In 2021 David MacGregor brought us a wealth of Sherlockian non-fiction and fiction.
Sherlock Holmes: The Hero With a Thousand Faces ambitiously takes on the task of explaining the continued popularity of Arthur Conan Doyle's famous detective over the course of three centuries. In plays, films, TV shows, and other media, one generation after another has reimagined Holmes as a romantic hero, action hero, gentleman hero, recovering drug addict, weeping social crusader, high-functioning sociopath, and so on. In essence, Sherlock Holmes has become the blank slate upon which we write the heroic formula that best suits our time and place.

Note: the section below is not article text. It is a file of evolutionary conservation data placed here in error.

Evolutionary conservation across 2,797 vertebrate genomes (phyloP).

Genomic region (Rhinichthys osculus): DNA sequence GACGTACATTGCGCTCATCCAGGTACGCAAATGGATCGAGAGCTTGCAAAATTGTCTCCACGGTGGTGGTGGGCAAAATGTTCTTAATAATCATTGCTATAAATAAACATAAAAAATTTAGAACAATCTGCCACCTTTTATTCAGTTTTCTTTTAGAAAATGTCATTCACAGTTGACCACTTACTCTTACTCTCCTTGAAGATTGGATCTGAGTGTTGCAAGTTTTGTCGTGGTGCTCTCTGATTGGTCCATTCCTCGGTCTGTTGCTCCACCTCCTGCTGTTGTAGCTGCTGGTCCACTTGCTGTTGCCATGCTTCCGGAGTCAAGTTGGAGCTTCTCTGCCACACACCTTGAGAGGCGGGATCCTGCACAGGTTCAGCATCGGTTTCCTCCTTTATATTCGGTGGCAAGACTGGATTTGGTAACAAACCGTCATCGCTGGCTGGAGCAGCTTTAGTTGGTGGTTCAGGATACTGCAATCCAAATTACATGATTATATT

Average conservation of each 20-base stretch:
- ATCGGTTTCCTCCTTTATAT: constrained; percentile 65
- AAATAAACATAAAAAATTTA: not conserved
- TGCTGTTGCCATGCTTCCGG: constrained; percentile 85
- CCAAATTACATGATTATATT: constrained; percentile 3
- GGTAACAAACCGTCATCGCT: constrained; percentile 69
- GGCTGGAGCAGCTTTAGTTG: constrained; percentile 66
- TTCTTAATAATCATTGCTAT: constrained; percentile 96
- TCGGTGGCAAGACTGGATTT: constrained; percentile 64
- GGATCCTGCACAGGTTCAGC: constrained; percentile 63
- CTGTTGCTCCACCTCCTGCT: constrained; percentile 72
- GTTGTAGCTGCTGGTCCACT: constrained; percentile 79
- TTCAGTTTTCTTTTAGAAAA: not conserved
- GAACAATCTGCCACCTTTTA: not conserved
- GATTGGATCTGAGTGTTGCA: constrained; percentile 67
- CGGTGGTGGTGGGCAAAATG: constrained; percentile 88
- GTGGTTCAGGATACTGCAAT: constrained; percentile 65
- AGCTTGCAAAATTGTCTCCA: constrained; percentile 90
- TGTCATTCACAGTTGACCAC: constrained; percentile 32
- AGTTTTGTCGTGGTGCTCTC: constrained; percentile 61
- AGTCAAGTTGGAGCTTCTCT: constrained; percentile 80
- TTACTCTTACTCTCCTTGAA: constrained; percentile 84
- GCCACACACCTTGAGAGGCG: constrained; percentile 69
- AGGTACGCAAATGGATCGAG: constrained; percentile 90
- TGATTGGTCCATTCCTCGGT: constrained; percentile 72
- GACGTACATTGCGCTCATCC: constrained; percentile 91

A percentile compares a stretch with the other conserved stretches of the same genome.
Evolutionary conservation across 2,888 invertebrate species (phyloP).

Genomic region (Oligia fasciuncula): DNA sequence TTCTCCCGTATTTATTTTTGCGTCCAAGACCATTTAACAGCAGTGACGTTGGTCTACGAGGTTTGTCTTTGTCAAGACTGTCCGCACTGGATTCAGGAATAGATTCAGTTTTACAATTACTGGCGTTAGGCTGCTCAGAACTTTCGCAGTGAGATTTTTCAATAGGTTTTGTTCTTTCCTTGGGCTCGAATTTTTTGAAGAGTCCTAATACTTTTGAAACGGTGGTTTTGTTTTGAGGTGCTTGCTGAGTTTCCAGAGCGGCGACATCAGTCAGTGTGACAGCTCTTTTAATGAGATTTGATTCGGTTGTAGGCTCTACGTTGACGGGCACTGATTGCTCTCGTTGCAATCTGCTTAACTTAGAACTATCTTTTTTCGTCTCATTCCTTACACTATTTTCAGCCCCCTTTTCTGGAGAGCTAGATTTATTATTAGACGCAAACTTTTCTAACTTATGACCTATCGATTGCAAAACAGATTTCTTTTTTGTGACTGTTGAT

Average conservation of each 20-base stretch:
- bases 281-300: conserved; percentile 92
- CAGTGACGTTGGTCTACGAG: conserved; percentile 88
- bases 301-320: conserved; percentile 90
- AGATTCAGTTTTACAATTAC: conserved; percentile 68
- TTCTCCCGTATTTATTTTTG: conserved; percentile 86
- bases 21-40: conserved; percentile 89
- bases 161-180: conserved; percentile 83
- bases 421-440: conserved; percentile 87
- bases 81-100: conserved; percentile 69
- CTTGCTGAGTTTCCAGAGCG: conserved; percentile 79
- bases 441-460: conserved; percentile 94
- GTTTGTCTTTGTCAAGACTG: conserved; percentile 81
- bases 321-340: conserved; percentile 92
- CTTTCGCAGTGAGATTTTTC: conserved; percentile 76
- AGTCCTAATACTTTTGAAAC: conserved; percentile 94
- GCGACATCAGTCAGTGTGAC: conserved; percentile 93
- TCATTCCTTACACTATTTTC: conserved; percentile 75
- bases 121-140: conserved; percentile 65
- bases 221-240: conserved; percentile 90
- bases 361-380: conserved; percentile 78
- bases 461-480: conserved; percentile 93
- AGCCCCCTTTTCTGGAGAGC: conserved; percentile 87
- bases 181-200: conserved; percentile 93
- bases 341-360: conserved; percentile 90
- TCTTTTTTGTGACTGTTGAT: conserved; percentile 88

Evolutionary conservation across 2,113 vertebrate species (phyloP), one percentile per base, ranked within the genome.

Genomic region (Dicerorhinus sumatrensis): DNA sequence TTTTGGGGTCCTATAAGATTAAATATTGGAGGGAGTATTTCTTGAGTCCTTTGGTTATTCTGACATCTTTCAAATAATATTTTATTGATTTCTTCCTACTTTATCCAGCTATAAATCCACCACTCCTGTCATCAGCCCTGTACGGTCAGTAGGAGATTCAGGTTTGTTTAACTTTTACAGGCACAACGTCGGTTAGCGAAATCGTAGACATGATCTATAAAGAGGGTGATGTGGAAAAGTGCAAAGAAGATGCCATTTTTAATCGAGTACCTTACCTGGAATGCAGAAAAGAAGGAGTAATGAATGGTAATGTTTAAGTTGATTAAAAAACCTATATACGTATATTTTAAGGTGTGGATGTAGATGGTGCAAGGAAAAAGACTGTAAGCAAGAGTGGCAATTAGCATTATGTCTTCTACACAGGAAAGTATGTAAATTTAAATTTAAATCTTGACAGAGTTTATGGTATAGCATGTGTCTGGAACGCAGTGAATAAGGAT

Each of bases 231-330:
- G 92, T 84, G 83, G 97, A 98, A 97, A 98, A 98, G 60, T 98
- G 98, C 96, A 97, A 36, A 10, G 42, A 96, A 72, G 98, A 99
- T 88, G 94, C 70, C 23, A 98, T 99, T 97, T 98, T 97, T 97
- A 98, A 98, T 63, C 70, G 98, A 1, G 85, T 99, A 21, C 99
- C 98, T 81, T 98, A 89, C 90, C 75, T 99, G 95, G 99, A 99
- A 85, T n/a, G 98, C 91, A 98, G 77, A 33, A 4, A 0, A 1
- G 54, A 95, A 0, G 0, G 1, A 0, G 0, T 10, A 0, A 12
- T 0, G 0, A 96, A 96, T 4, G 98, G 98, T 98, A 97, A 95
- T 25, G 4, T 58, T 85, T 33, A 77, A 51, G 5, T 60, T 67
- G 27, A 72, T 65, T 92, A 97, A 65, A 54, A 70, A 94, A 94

In Sherlock in Love: The Holmes-Adler Mysteries David's three stage plays are converted into novels. For Sherlock Holmes, Irene Adler was always the woman, but at the end of "A Scandal in Bohemia" Dr. Watson had pronounced her dead and gone. However, reports of her death were greatly exaggerated. Holmes and Miss Adler had fallen in love at first sight and she promptly moved in with Holmes and Watson at 221B Baker Street. In an effort to protect the delicate sensibilities of the British reading public, Watson explained her presence by referring to her as Mrs. Hudson, the housekeeper, even as Holmes and Adler combined forces to become a formidable detecting duo. In these three cases, they must overcome the evil schemes of the late Professor Moriarty's daughter-the wicked and brilliant Marie Chartier-whose only goal in life is to become the Napoleoness of Crime.